As a child and into adulthood I had dreamed of visiting Russia and Ukraine. I remember vividly seeing pictures of the Black Sea and the most beautiful blue colored water found only in my dreams. I saw pictures of gold topped churches and high mountains with snow covering them and the thrill it brought with simple thoughts of seeing such beautiful sites.
The excitement of walking in beautiful buildings as old as America made my heart skip beats and helped me to set my goal of seeing these wonders through my own eyes. This was the dream of my life that finally found fruition in December of 2011.
My first trip to Ukraine was one of wonder and quite frankly one filled with feelings of doubt as I distinctly remember wondering if had I made a wise decision. Fear gripped every ounce of my being as I entered the airport in Kiev and realized English instructions were nowhere to be found and the customs officer spoke no English. A feeling of confidence swept through my mind as the shock of being out of my American comfort zone faded. I was so thankful I had the wisdom and forethought to begin studying the Russian language several months before my trip. I quickly found how helpful knowing some words, phrases and a few Ukrainian customs assisted this American as I spoke my first Russian word to what appeared to be a very serious customs officer. I remember seeing a smile appear on her face when I spoke with a heavy southern American accent the word “Здравствуйте” (formal hello). The tension began to fade as she called someone to assist me to another building to wait for my flight to Simferopol. I thanked her with “спасибо большое” (a large thank you) and both of them laughed and said something back I did not understand “Не за что” (don’t mention it).
I found the people around me very friendly and helpful as I waited to board another plane. I remember being treated to чай (tea) by a very beautiful Ukrainian woman who was actually flying to the same city. She made sure I was where I needed be and somehow sat with me on the flight to Simferopol. Svetlana waited outside the airport with me until my contact from Sevastopol arrived with a taxi. I thanked her with a small gift from America as we parted ways. By her reaction you may have thought I had given her a very valuable gift as this small gesture seemed to thrill this young lady. On the long ride to Sevastopol I realized the value of small gifts to the people who helped more than they could know.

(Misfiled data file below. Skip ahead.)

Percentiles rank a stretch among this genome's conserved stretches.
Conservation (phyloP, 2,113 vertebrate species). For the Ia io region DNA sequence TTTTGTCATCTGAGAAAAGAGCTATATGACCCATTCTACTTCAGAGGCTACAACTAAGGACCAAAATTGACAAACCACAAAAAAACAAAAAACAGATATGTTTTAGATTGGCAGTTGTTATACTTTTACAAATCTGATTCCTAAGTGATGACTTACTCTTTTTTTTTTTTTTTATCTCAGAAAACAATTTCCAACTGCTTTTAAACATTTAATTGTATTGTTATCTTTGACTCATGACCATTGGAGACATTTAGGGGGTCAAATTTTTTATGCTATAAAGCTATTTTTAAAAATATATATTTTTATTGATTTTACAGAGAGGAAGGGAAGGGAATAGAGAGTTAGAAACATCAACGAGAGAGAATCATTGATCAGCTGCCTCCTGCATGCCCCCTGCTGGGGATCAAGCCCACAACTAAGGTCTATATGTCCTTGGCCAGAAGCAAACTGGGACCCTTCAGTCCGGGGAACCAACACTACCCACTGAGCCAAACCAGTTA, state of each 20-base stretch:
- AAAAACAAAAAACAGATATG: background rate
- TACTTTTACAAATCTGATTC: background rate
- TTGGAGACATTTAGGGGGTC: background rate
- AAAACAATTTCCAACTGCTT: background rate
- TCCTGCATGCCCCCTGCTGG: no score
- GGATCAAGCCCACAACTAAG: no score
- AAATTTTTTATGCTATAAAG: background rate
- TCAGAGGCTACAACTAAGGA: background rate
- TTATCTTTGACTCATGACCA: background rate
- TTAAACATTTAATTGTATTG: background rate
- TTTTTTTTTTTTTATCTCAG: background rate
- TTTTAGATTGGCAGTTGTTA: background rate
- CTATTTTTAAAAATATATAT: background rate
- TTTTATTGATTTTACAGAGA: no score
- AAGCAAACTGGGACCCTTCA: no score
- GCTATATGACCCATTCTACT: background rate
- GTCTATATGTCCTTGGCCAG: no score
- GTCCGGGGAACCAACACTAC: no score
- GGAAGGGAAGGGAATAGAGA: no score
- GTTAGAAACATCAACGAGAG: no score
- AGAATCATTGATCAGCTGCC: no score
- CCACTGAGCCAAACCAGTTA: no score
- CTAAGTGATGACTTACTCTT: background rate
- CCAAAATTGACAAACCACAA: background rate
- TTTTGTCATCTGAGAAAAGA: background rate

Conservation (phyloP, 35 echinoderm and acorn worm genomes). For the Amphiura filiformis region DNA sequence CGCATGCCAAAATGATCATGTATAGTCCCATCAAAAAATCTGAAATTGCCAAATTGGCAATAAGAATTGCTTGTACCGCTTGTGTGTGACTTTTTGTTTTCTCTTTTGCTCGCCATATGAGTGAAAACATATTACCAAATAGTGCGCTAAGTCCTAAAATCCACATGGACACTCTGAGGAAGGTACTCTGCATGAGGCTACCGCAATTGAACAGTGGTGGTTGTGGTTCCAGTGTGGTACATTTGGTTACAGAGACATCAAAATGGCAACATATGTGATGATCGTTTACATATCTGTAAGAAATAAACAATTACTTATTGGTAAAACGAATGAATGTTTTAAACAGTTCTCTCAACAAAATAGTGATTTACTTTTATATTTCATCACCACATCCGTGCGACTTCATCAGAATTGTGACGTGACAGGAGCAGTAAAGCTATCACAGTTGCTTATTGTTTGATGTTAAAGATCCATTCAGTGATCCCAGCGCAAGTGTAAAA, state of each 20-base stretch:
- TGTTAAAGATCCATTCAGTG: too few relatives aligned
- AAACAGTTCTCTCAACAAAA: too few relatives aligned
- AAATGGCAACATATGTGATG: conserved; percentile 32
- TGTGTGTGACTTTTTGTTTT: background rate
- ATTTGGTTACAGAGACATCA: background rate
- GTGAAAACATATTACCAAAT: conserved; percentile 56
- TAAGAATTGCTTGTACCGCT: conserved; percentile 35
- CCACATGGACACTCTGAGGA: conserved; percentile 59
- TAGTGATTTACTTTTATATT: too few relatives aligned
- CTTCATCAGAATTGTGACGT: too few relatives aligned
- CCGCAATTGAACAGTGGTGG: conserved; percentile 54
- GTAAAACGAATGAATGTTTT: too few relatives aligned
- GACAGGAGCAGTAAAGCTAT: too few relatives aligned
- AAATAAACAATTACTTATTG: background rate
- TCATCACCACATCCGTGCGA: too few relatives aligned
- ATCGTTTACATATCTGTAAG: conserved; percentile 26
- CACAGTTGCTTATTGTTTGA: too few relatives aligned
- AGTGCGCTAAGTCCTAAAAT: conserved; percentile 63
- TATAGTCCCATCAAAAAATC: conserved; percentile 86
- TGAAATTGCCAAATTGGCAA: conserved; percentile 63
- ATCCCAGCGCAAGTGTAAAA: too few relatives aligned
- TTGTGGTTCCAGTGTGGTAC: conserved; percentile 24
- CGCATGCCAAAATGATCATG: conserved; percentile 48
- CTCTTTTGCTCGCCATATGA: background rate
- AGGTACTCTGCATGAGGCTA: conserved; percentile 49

It was very late when I reached my rented apartment near the monument of Lenin but Irina, the landlord, was there to welcome me to Sevastopol with a small supply of food and necessities to help me until I could visit a store for myself. My contact, Elena, and the landlord bid me a goodnight. I began to unpack and unwind after a very long day of travel and remember the feeling of wonder as I turned on the TV and heard no English.
The next day was one filled with wonder as I saw many beautiful sites in and around Sevastopol that had, until that day, remained only a mere dream of my mind.
The deep blue water of the Black Sea was more beautiful than any camera could capture and the people were very acceptable of an American who tried to speak to them in the Russian language.
I am very blessed to have visited the countries of my dreams as I continue to live between two countries, America and Ukraine. If I could give any advice to a visitor to Russia or Ukraine it would include a study of the common customs and learning at least some of the most beautiful language in the world…Russian.
Note to Mark Regarding the Russian Accelerator Course:
I just felt the need to write you, yes in English, and to thank you for having such a wonderful course to learn the Russian language. It has proven to be an excellent way to learn this beautiful language. I can not begin to tell you how much it means to Ira and I that I am learning her native language so quickly. And to be honest, it has been an easy way to learn. I have recommended Russian Accelerator to several people and I hope they are using it and learning as well. It has been such a joy to use what I have learned from this course and actually live and function in Ukraine. I hear and speak Russian everyday and I honestly believe much of the respect I have gained in Ukraine has been because I learned their native language.